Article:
Reference: FSRCD 747
Bar code: 8427328607476
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Possibly because of the sheer perfection of her vocal technique, Teddi King (1929-1977) may not have immediately seemed to some to be a jazz singer. But, in a career that included work with such piano luminaries as Nat Pierce, George Shearing and Dave McKenna, she won herself a small but discerning following as one of the best.
Influenced by such outstanding jazz singers as Billie Holiday, Sarah Vaughan and Ella Fitzgerald, whom she did not resemble vocally, and Lee Wiley, Mabel Mercer and Mildred Bailey, whom perhaps to a slight degree she did, she was blessed with near-perfect intonation, impeccable phrasing and a voice of crystalline beauty and freshness. All this is evident on these early Storyville sessions, where she is backed by front-line jazz talent in Ruby Braff, Nick Travis, Bob Brookmeyer, Gene Quill, pianists Jimmy Jones and Billy Taylor and sterling drummers Jo Jones and Osie Johnson. In these intimate, subtly calibrated sessions she sings with a warmth and delicacy no less forceful for being presented with elegance, sophistication and a complete absence of superfluous gesture or vocal sleightof-hand.
It should surprise nobody that she held Sinatra as the epitome of what a popular singer should be and he, with his frank jazz awareness, was as close to perfection in terms of phrasing as any singer could aspire to.
Miss Teddi King
"This album captures a dark, maudlin edge absent from King's later LPs--its late-night ambience perfectly complements her lyrical, contemplative vocals, adding new layers of intimacy to this most honest of singers. Backed by an exemplary supporting unit including trumpeter Ruby Braff, pianist Jimmy Jones, bassist Milt Hinton, and drummer Jo Jones, King fully inhabits material like "It's the Talk of the Town" and "Love Is a Now and Then Thing," summoning new and deeply personal meaning from their familiar messages."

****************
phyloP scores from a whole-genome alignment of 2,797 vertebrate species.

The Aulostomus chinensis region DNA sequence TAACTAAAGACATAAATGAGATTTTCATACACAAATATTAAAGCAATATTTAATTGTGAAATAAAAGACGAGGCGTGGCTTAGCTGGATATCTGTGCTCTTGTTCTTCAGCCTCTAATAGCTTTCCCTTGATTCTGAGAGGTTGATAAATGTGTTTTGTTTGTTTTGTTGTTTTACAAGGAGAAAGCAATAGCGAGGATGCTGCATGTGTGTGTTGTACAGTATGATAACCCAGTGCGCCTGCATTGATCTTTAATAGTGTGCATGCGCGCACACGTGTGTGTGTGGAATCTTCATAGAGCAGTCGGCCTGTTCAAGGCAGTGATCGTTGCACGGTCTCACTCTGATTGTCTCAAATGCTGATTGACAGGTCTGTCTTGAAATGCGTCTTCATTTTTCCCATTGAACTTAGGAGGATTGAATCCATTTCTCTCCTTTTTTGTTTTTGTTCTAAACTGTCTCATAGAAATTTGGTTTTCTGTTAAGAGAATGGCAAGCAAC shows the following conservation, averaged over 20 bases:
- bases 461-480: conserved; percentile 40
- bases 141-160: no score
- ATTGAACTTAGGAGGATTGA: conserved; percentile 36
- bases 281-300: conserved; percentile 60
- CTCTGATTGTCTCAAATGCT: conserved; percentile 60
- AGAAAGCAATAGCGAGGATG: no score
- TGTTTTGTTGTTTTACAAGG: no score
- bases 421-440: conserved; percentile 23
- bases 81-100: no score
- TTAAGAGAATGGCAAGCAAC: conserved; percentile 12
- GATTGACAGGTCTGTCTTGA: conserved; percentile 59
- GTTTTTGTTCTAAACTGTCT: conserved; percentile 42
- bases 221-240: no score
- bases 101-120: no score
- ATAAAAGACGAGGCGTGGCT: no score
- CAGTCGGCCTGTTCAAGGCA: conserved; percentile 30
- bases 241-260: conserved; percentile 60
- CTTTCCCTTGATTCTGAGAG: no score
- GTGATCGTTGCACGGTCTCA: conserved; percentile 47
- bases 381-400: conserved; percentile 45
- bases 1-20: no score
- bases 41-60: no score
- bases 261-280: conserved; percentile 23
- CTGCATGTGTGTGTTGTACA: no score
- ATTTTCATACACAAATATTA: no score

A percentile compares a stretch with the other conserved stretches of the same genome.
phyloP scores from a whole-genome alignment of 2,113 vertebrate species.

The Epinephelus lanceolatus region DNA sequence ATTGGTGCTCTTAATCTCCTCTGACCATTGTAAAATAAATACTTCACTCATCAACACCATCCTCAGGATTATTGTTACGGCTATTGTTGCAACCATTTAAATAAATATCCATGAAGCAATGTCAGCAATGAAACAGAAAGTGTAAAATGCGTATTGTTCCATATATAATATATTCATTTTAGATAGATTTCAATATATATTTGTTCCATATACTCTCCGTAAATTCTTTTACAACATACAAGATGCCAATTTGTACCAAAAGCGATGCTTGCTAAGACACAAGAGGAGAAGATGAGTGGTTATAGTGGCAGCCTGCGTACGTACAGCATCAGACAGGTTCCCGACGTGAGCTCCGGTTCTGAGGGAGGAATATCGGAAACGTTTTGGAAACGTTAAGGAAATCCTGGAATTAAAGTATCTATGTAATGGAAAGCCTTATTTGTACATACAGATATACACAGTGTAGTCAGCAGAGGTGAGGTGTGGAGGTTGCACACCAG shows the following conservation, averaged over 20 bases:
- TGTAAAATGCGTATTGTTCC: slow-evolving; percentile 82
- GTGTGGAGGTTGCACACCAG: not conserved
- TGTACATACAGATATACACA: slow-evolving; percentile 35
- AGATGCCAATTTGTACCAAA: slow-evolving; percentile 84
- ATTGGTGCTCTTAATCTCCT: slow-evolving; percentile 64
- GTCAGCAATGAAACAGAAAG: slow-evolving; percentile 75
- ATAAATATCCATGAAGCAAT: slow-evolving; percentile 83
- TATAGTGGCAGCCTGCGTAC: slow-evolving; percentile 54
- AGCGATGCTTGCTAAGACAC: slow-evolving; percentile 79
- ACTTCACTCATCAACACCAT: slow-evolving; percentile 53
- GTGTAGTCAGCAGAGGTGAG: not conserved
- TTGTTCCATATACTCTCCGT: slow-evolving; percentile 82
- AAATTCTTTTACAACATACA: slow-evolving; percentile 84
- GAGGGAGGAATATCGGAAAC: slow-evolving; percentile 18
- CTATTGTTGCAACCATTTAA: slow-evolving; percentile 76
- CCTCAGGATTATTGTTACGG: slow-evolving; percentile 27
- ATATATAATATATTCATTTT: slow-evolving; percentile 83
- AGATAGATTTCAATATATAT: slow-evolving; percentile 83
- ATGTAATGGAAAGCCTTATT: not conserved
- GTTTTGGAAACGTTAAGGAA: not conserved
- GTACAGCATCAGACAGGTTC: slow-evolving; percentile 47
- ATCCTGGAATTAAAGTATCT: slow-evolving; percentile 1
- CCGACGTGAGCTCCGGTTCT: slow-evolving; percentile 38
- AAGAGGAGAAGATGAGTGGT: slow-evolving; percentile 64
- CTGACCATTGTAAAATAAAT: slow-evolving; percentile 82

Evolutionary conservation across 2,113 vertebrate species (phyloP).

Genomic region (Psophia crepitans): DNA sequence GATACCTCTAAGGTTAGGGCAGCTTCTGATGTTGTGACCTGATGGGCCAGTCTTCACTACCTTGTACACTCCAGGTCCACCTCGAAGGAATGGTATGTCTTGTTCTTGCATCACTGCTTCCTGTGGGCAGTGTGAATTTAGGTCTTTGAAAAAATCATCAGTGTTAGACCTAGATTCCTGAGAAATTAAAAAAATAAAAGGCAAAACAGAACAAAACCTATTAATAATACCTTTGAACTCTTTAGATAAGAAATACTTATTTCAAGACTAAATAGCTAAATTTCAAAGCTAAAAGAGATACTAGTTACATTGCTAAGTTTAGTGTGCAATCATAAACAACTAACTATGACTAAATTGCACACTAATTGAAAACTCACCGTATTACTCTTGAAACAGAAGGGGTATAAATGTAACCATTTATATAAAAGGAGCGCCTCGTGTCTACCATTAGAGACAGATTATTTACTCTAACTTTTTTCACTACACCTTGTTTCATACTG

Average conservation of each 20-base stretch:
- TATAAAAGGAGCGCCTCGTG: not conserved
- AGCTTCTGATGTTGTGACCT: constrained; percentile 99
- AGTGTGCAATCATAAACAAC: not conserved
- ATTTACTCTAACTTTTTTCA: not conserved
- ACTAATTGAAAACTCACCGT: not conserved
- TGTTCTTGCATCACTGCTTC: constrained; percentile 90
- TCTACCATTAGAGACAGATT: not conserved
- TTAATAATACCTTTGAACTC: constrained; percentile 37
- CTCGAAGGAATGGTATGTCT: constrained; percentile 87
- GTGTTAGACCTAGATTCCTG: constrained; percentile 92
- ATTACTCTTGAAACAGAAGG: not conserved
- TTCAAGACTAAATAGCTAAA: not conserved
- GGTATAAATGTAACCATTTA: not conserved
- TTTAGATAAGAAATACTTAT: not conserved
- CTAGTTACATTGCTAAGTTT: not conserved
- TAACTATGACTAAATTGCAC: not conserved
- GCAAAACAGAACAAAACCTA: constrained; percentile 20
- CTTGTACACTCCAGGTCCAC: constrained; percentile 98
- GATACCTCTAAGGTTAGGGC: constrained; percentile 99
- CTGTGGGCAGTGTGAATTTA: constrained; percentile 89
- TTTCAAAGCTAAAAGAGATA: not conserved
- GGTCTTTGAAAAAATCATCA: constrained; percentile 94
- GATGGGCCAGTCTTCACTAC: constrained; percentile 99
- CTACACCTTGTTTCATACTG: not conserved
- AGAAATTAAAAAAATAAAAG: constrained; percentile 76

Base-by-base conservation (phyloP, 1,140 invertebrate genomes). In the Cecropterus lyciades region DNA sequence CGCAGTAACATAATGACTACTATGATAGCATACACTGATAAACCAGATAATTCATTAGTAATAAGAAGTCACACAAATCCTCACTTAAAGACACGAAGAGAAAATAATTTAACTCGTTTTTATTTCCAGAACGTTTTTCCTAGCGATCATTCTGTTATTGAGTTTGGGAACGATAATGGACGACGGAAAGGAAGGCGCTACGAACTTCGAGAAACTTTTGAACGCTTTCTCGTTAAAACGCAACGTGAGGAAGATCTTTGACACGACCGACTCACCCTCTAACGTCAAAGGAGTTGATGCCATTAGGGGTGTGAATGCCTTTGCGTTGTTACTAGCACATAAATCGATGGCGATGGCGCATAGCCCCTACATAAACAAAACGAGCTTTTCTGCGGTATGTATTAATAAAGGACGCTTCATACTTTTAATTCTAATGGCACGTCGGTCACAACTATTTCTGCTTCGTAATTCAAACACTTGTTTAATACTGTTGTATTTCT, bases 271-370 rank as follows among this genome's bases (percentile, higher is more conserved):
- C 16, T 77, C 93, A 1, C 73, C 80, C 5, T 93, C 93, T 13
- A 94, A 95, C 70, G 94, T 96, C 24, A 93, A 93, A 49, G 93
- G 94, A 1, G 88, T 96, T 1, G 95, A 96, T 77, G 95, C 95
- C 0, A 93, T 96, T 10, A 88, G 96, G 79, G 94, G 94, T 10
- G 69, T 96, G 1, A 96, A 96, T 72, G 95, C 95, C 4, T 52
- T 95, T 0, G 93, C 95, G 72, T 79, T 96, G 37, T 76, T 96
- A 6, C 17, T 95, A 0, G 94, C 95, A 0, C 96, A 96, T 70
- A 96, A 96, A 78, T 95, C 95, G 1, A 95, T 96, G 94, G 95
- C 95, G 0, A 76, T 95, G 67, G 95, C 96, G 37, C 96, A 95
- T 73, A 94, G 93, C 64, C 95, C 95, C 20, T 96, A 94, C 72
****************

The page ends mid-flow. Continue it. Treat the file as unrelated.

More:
Now in Vogue
"The subtlety and intimacy of the signature Storyville label sound perfectly complement what critic Whitney Balliett once dubbed Teddi King's "peaceful, spacious way of phrasing," and Now in Vogue captures in full the singer's Zen-like serenity, showcasing her uncommonly lyrical phrasing and deep affinity for melody. Recorded with a stellar septet including trombonist Bob Brookmeyer, trumpeter Nick Travis and pianist Billy Taylor, the session boasts a deceptive simplicity that underscores the sheer grace of all its participants. King's contralto is both the focal point and just another instrument in the mix, fusing with the music so seamlessly that it seems as if she's been singing these songs and playing with this band her entire life."
Both written by Jason Ankeny -All Music Guide